This case is particularly valuable because we have detailed information about the amounts and dates of advances and repayments. It is therefore possible to reconstruct the interest rate represented by this gift, which works out to be 23.67 per cent annually. From this and other similar examples,it seems that the English kings could normally borrow at between 15 per cent and 25 per cent per annum but, during times of financial pressure, they might have to pay interest rates of 40 per cent to 60 per cent and even higher.
Case study 3: Exchange rate manipulation
The use of bills of exchange to extend credit rather than to actually transfer money was called ‘dry exchange’ and can best be demonstrated in practice as follows (also summed up above): In Venice on 26 September 1442, Francesco Venier & Bros sold a bill of exchange for 150 ducats to Cosimo di Medici and Co, payable in London after three months at the rate of 44½ pence sterling per ducat. Medici sent the bill of exchange to his representatives in London, where they should have received £27 16s 3d (6,675d). When they presented the bill for payment on 31 December, however, Venier’s representatives refused to pay (probably by prior agreement with Medici) and the bill was ‘rechanged’ or sent back to Venice to be settled in another three months.
But this second exchange transaction took place at the rate prevailing in London, which two FX brokers testified was 41¼ pence sterling. As a result of this spread or difference of 3¼ pence between the rates in Venice and London, Venier repaid Medici not the original 150 ducats, but just under 162 ducats. In short, Venier had borrowed 150 ducats for six months and paid 12 ducats in interest, an annualised interest rate of 15.7 per cent.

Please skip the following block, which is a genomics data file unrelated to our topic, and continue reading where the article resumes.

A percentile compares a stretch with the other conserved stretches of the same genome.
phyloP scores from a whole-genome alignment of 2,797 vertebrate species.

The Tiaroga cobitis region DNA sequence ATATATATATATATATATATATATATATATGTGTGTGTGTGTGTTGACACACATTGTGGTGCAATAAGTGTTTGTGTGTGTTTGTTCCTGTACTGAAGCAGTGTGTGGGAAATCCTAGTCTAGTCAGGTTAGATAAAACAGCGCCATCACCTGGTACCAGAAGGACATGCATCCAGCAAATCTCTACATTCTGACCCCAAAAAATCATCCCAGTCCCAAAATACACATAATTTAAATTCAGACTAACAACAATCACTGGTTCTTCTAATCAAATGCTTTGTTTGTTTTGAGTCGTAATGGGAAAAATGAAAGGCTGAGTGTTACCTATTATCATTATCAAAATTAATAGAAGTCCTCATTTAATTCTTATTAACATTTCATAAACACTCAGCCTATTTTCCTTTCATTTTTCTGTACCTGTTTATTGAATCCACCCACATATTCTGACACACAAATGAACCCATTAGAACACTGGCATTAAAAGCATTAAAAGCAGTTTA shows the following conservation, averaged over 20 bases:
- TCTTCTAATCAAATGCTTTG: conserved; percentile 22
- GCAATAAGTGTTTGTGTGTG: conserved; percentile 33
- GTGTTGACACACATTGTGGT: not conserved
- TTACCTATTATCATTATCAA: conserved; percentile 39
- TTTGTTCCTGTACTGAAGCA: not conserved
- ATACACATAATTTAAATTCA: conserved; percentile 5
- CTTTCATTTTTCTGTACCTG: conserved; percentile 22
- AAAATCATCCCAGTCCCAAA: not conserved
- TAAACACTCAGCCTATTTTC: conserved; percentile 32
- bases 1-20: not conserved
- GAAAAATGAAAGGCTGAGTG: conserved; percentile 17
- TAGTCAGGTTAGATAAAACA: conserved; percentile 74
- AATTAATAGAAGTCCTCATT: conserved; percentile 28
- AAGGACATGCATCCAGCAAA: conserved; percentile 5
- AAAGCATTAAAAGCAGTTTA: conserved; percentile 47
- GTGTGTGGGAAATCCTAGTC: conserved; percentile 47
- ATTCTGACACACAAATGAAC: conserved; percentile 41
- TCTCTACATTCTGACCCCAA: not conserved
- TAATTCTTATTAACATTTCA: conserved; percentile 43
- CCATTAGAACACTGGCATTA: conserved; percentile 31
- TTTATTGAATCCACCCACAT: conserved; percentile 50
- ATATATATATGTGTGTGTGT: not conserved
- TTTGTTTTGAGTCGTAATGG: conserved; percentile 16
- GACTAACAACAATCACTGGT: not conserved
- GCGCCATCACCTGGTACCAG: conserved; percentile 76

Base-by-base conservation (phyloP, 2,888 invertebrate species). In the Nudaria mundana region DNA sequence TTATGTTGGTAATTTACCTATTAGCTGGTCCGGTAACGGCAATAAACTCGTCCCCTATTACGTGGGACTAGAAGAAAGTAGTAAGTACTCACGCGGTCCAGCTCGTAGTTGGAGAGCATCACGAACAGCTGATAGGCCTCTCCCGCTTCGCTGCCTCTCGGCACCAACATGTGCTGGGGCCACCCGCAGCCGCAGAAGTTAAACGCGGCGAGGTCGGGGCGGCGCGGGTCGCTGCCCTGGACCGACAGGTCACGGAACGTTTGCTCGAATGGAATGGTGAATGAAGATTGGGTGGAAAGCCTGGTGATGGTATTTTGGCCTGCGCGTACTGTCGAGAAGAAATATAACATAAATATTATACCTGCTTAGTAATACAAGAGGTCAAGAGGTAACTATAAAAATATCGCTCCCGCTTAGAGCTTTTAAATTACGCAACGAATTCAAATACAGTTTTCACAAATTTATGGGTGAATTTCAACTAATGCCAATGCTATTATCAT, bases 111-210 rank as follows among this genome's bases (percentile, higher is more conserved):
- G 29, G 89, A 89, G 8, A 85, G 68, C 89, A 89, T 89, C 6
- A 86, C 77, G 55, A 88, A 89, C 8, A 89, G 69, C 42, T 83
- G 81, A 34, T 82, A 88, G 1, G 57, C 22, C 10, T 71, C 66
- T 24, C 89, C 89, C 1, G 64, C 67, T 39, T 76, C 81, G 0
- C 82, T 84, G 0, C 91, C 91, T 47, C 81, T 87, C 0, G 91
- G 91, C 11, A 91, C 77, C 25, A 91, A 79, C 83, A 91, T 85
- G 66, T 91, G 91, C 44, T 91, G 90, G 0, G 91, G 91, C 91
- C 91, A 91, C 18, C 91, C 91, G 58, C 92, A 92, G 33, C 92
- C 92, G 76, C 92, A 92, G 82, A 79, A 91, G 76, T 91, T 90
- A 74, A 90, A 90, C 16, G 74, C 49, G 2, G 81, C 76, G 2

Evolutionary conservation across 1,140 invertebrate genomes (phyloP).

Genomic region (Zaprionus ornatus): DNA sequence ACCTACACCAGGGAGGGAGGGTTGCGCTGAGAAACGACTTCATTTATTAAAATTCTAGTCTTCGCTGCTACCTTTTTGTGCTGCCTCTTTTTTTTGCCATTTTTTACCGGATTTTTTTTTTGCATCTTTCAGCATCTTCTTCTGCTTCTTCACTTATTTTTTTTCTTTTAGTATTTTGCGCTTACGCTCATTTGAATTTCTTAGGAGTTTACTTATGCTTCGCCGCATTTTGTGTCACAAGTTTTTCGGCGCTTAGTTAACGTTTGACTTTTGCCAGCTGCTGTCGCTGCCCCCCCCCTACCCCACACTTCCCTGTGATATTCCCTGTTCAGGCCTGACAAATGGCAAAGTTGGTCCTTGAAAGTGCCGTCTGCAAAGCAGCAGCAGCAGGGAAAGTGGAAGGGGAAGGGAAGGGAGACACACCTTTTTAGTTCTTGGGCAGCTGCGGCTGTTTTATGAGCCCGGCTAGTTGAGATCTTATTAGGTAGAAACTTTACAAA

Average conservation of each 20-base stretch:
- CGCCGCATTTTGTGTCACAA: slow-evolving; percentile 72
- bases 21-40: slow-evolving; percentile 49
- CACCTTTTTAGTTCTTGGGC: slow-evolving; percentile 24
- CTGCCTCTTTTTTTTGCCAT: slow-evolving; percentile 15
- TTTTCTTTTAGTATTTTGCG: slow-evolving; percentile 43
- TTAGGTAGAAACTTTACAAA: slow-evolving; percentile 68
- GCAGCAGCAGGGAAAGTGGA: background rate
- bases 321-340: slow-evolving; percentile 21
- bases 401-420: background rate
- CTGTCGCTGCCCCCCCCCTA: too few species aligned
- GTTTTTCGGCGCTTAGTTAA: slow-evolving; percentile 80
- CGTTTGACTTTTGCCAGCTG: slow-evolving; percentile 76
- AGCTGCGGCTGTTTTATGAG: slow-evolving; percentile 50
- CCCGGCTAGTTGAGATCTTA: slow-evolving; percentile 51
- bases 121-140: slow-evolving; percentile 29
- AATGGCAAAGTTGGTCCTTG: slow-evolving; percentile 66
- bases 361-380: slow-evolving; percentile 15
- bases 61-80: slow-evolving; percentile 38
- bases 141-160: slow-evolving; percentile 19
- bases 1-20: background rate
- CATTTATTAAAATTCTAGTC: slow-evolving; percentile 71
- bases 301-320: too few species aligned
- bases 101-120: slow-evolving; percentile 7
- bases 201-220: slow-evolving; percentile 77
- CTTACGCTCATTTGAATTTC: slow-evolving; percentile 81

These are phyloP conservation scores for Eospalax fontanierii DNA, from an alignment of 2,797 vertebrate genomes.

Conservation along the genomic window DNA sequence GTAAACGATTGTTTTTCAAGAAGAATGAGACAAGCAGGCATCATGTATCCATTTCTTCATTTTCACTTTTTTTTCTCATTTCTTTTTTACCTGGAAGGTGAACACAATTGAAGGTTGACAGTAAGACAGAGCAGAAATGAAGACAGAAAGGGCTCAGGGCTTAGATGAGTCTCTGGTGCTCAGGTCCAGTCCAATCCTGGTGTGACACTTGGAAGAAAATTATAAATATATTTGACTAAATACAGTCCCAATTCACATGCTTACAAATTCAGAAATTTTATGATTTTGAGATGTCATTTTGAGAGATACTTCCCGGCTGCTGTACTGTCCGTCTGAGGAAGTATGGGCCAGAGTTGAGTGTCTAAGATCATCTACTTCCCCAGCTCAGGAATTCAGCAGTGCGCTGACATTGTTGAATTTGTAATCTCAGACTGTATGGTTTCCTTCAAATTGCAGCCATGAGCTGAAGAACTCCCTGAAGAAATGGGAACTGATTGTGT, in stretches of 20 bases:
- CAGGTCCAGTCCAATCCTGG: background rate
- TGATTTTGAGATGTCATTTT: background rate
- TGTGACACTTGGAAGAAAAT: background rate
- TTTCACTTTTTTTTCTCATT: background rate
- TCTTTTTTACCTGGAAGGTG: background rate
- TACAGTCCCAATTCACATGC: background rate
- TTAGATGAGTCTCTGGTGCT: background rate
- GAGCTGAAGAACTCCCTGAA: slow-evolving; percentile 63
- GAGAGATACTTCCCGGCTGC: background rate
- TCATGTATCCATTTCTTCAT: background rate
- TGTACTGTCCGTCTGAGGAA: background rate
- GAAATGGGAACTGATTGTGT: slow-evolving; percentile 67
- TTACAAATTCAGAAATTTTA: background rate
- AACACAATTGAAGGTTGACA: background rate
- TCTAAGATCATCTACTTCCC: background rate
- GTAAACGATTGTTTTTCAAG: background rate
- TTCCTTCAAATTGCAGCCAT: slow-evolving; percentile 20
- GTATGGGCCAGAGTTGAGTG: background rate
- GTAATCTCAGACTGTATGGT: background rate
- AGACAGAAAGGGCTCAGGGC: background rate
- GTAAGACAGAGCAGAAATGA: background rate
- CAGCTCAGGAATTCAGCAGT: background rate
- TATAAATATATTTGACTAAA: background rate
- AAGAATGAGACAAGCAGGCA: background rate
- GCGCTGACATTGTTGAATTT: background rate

This built-in spread was not, of course, the only factor influencing exchange rate movements. The pattern of international trade resulted in seasonal flows of money from one country to another while less predictable events, such as war or political unrest, could also have a significant impact. A merchant’s profits therefore depended on his ability to predict market movements and to time his trades, just like today.
This paper is based on a new interdisciplinary research project investigating Medieval Foreign Exchange, funded by the Leverhulme Trust and based at the ICMA Centre, Henley Business School, University of Reading. The research team is: Professor Adrian Bell, chair in the history of finance and head of school; Professor Chris Brooks, chair in finance and director of research; and Dr Tony Moore, research associate